[6] E. DoréJ. ParéG. CôtéS. BuczinskiO. LabrecqueJ. P. Roy and G. Fecteau, Risk factors associated with transmission of Mycobacterium avium subsp. paratuberculosis to calves within dairy herd: A systematic review, Journal of Veterinary Internal Medicine, 26 (2012), 32-45.  doi: 10.1111/j.1939-1676.2011.00854.x.
    [7] P. van den Driessche and J. Watmough, Reproduction numbers and sub-threshold endemic equilibria for compartmental models of disease transmission, Mathematical Biosciences, 180 (2002), 29-48.  doi: 10.1016/S0025-5564(02)00108-6.
    [8] P. van den Driessche and J. Watmough, Further notes on the basic reproduction number, Mathematical Epidemiology, 1945 (2008), 159-178.  doi: 10.1007/978-3-540-78911-6_6.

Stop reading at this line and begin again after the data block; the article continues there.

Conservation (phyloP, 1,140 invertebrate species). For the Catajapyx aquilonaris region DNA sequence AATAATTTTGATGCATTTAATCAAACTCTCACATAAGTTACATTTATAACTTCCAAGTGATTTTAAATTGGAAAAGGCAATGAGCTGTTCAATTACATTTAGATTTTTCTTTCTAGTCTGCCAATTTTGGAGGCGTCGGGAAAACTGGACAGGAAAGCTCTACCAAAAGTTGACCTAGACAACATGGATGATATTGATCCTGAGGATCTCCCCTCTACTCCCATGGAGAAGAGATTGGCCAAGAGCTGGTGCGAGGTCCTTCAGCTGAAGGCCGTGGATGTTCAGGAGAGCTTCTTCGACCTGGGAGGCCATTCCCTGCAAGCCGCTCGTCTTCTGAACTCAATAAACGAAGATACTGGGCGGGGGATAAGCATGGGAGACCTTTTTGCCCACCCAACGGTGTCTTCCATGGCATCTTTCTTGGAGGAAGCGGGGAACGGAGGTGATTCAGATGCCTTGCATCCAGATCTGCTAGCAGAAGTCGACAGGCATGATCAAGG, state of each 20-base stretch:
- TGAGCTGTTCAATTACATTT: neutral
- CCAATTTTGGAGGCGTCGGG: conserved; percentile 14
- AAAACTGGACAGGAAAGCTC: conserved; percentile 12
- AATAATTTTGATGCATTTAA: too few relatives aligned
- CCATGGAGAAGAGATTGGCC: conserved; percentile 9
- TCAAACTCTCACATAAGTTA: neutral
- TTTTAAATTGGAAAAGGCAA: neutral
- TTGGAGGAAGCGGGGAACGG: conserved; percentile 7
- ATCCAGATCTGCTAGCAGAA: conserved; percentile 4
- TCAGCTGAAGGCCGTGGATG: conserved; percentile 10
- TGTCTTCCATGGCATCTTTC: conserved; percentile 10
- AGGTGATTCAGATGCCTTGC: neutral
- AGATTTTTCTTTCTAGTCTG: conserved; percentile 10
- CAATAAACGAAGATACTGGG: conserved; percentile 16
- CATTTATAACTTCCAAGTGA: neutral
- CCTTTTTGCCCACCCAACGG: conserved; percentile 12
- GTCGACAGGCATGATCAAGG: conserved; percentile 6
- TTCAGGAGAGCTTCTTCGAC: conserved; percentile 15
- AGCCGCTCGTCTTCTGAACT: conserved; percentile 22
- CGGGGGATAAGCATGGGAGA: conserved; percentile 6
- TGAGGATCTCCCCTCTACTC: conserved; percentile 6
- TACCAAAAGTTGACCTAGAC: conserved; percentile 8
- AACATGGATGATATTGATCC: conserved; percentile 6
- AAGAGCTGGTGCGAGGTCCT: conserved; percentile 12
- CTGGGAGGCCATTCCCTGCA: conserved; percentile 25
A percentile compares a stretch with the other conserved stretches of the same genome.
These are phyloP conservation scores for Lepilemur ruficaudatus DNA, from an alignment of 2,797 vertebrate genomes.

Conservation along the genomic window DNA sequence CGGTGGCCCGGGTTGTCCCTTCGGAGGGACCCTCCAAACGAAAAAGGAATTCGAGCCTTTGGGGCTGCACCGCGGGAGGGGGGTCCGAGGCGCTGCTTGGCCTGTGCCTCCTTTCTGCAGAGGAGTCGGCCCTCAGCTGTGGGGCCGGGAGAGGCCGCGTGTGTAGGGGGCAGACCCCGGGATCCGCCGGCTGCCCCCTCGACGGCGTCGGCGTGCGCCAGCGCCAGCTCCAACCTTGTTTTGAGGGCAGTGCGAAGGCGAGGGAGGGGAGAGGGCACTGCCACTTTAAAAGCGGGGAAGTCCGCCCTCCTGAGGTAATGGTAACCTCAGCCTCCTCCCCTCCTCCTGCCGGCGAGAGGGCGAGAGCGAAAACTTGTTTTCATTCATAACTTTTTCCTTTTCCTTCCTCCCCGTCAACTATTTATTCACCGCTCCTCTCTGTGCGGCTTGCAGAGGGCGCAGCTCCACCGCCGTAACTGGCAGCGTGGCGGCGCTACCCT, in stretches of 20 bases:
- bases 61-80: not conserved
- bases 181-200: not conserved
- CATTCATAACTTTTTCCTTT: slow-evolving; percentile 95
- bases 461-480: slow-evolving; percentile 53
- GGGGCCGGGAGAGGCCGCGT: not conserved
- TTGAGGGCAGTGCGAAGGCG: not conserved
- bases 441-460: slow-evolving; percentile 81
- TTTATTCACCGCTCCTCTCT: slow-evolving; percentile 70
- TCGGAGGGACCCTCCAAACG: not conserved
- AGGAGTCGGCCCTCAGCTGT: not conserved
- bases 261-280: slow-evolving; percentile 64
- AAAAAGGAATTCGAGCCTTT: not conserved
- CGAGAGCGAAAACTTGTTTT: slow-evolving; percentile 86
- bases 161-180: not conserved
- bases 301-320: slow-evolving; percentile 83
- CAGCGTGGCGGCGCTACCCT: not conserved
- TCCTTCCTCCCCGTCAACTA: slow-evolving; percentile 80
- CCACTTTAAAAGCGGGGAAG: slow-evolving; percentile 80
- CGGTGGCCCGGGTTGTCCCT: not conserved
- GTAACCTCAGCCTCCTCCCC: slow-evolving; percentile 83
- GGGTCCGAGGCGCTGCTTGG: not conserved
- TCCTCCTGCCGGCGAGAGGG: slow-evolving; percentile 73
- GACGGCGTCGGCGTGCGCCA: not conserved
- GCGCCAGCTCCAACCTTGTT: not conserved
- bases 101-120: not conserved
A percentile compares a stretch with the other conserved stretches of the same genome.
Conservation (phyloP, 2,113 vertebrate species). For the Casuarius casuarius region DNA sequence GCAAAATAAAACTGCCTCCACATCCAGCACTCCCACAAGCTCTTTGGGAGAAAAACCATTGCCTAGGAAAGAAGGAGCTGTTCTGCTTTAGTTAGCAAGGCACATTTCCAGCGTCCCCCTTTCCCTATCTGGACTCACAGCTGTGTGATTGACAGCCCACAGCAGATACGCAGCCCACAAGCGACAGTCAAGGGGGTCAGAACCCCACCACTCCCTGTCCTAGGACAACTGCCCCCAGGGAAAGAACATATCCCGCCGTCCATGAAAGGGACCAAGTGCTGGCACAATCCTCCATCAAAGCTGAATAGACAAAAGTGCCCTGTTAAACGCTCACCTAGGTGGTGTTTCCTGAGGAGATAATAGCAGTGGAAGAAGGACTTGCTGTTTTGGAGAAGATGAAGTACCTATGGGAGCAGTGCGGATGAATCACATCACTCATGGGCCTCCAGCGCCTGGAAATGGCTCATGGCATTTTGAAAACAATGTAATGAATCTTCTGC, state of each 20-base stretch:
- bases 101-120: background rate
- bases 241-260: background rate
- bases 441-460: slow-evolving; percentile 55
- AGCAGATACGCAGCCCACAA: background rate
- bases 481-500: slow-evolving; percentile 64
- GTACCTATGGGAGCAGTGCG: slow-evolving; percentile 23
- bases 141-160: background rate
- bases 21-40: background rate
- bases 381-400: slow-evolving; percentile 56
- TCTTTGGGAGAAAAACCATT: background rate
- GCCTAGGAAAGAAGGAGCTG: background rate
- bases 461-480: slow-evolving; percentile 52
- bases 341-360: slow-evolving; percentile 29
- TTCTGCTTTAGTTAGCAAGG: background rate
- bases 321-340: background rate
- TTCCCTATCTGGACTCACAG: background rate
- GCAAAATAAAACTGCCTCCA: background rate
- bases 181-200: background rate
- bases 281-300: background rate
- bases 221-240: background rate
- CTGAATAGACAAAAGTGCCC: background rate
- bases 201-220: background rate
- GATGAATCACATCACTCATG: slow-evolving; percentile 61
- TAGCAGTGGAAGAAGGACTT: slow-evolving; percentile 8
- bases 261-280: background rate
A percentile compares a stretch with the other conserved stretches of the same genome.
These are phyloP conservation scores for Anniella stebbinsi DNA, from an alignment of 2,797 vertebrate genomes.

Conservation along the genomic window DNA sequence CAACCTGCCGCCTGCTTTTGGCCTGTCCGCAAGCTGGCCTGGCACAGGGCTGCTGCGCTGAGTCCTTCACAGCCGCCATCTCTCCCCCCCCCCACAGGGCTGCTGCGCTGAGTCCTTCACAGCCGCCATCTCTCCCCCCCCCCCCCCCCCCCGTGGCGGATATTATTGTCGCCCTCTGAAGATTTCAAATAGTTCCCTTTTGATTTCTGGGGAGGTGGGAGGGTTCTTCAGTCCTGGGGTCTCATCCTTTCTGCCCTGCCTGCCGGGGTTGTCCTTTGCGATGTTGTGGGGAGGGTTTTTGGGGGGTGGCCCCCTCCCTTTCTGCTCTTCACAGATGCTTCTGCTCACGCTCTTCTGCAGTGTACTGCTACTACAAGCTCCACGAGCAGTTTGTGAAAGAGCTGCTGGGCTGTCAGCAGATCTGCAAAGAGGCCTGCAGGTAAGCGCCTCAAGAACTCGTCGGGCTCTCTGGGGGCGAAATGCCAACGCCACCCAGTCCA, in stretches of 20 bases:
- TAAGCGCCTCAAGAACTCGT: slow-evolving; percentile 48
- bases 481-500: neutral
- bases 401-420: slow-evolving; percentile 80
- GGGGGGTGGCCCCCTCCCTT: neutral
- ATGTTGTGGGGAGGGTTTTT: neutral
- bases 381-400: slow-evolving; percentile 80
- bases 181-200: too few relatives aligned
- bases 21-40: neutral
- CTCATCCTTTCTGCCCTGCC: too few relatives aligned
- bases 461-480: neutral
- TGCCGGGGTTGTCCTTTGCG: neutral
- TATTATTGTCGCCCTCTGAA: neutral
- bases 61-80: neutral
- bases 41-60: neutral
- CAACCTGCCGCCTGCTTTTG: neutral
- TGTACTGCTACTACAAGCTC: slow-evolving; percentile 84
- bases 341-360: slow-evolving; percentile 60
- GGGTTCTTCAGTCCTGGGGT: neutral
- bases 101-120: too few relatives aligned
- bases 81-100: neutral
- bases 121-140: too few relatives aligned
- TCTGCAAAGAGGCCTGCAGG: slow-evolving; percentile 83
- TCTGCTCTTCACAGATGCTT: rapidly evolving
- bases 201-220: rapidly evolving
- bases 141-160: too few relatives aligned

[9] L. A. EspejoS. GoddenW. L. Hartmann and S. J. Wells, Reduction in incidence of Johne's disease associated with implementation of a disease control program in Minnesota demonstration herds, Journal of Dairy Science, 95 (2012), 4141-4152.  doi: 10.3168/jds.2011-4550.
    [10] A. B. Garcia and L. Shalloo, Invited review: The economic impact and control of paratuberculosis in cattle, Journal of Dairy Science, 98 (2015), 5019-5039.  doi: 10.3168/jds.2014-9241.
    [11] I. A. GardnerS. S. NielsenR. J. WhittingtonM. T. CollinsD. BakkerB. HarrisS. SreevatsanJ. E. LombardR. SweeneyD. R. SmithJ. Gavalchin and S. Eda, Consensus-based reporting standards for diagnostic test accuracy studies for paratuberculosis in ruminants, Preventive Veterinary Medicine, 101 (2011), 18-34.  doi: 10.1016/j.prevetmed.2011.04.002.
    [12] G. F. Gerlach, Paratuberculosis: the pathogen and routes of infection, Dtsch Tierarztl Wochenschr, 109 (2002), 504-506.